A World Smile Day Story
Editor’s Note: Last year on World Smile Day, Oct. 7, 2016, Operation Smile began conducting a weeklong medical mission in Tamale, Ghana. One of the patients who received a comprehensive medical evaluation that day was Michael, then a 15-month-old boy born with a cleft lip. Throughout the mission, we learned more about his journey by listening to his mother, Filicia. Their story is one of incredible strength and perseverance, as they had to overcome cultural, financial and physical barriers to seek cleft surgery for Michael. As we celebrate World Smile Day 2017, their story shows that safe surgery can bring not only a new smile to a patient, but also renewed hope for an entire family.
As Filicia lied awake at night, anxiety overwhelmed her.
She tossed and turned, struggling to reason with the obstacles keeping her baby, Michael, from receiving surgery to repair his cleft lip.
At 9 months old, Michael’s condition had made feeding so difficult that he was malnourished the first time he arrived at an Operation Smile medical mission. Doctors decided that surgery would be too risky to perform and he had to be turned away. The devastating news gave way to more heartbreak when Filicia returned home. Some villagers told her that her life would be better if she left Michael for dead in the local dump.
Filicia had to dig deep to find a sense of hope. During those sleepless nights, she knew she could count on two things – that Michael would have another chance at surgery and that she could call on Clement Ofosuhemeng, the patient coordinator for Operation Smile Ghana, for advice and encouragement, no matter the hour.
Though Filicia was heartbroken when she saw Michael’s cleft lip after he was born, the love she felt for her child was unconditional. She knew that surgery could repair Michael’s cleft lip, but she couldn’t afford bus fare to the nearest hospital, let alone the cost of cleft surgery.
“I cried every day and did not know what to do,” she said.
Shortly after Michael was born, his father abandoned the family. Most people in Filicia’s village either shunned or insulted her and her son. Even members of her own family showed no support. She had only one friend, Cynthia, on whom she could depend.
In many Ghanaian villages such as Filicia’s, the social stigma tied to cleft is deeply-rooted in superstition. It’s widely believed that people born with cleft conditions are cursed by evil spirits rather than affected by a surgically-treatable condition.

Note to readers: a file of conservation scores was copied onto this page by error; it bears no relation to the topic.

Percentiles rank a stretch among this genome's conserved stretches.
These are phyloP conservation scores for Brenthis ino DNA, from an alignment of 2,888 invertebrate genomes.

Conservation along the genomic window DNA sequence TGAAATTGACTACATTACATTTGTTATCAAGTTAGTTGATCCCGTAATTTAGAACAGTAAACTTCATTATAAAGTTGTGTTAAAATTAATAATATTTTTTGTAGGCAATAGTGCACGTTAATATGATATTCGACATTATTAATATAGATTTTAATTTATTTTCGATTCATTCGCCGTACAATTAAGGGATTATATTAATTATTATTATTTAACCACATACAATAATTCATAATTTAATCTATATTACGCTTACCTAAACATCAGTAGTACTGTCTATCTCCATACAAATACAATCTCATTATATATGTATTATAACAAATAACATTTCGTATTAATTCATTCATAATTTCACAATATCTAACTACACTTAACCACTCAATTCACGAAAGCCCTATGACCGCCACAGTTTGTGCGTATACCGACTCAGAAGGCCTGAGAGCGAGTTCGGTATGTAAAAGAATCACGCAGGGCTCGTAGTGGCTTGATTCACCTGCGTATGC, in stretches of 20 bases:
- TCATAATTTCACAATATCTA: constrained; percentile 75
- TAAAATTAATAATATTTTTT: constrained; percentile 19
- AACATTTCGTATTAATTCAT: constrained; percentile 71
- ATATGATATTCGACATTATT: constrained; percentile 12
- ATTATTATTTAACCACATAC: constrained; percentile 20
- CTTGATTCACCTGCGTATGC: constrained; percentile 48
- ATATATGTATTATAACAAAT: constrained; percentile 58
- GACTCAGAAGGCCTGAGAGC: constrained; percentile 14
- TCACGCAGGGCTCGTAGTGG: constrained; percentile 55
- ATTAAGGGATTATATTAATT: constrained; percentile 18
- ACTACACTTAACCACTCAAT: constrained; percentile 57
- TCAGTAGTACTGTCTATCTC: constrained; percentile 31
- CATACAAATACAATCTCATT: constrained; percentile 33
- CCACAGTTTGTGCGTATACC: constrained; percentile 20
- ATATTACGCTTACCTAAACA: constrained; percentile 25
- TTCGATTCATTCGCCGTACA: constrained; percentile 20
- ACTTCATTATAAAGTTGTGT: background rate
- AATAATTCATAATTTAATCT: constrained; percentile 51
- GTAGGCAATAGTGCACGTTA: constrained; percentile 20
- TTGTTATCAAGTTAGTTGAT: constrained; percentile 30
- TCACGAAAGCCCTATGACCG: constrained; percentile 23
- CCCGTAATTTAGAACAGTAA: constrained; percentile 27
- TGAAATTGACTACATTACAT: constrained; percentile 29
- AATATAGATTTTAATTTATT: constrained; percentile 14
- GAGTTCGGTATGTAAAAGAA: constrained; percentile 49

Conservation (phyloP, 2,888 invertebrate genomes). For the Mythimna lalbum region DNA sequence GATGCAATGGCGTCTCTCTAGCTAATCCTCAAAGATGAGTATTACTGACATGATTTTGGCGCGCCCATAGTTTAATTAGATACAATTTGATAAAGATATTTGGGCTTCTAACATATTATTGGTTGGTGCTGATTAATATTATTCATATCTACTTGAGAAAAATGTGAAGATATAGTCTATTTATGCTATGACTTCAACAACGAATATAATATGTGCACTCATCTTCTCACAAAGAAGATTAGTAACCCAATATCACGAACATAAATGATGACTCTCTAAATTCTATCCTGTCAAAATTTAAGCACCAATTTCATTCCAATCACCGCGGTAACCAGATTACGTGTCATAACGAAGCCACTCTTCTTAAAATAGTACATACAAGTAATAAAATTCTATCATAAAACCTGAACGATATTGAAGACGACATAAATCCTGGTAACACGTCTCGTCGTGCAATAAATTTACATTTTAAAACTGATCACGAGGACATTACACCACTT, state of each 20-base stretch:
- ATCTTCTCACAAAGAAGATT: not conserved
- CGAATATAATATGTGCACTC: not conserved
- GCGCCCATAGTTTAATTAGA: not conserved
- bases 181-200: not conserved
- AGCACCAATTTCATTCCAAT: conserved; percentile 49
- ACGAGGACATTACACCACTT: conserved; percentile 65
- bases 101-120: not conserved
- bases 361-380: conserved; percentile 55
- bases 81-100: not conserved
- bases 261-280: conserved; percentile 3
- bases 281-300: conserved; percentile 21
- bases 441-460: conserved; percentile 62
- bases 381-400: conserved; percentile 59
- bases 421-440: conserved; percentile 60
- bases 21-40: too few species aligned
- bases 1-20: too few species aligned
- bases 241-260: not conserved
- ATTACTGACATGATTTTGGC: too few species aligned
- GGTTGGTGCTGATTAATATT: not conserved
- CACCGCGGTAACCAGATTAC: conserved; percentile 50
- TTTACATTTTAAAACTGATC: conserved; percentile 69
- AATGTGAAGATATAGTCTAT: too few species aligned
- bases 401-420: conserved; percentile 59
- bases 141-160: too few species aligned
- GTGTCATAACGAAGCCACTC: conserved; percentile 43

However, it wasn’t long after Michael’s birth that Filicia learned about Operation Smile.
She heard about the organization and its work in Ghana from an American who visited her landlord when Michael was a newborn.
Though malnourishment prevented Michael from receiving surgery the first time around, Filicia received instructions on how to properly feed Michael from Dede Kwadjo, a volunteer nutritionist who helps lead Operation Smile Ghana’s nutrition program. Malnutrition is an ever-present health hazard in Ghana that often prevents children from receiving surgery when they are babies. In the six months leading up to the next Operation Smile medical mission in Tamale, Filicia followed Dede’s instructions diligently and Michael grew healthier.
When the time came for Michael and Filicia to travel to Tamale for Michael’s second chance at surgery, the cost of the nine-hour bus ride was provided by Operation Smile Ghana, free of charge.
Just as he did six months earlier, Michael received a comprehensive health evaluation on screening day. This time, Operation Smile medical volunteers determined that Michael was healthy enough to receive surgery. Again, Filicia was overwhelmed by emotion – but this time it was excitement.
The Operation Smile volunteer medical team performed Michael’s cleft lip surgery – a procedure that took as few as 45 minutes brought an end to 15 months of worry and despair for Filicia.
When she saw her son’s new smile for the first time, she cried tears of joy and rejoiced in the recovery room.
Filicia said that she expects the villagers that shunned and ridiculed her and her family will feel ashamed of their cruelty when Michael returns home. More importantly, she envisions a bright future for her son. Her dream is that he will thrive in the classroom and one day become a doctor so that he can help people as Operation Smile medical volunteers helped him.
Filled with a renewed sense of hope, Filicia reflected back on those lonely days and nights after that first medical mission and the role Clement played in bringing Michael to Operation Smile’s care.
“Thank you, Clement, for answering my calls at all hours of the day and in the middle of the night to tell me to continue and to not give up,” Filicia said. “When I finally achieved the dream of getting Michael surgery, the words of encouragement from him is what kept me going.”
You can provide new smiles and hope for patients and families like Michael's. Click here to support life-changing cleft surgeries in honor of World Smile Day!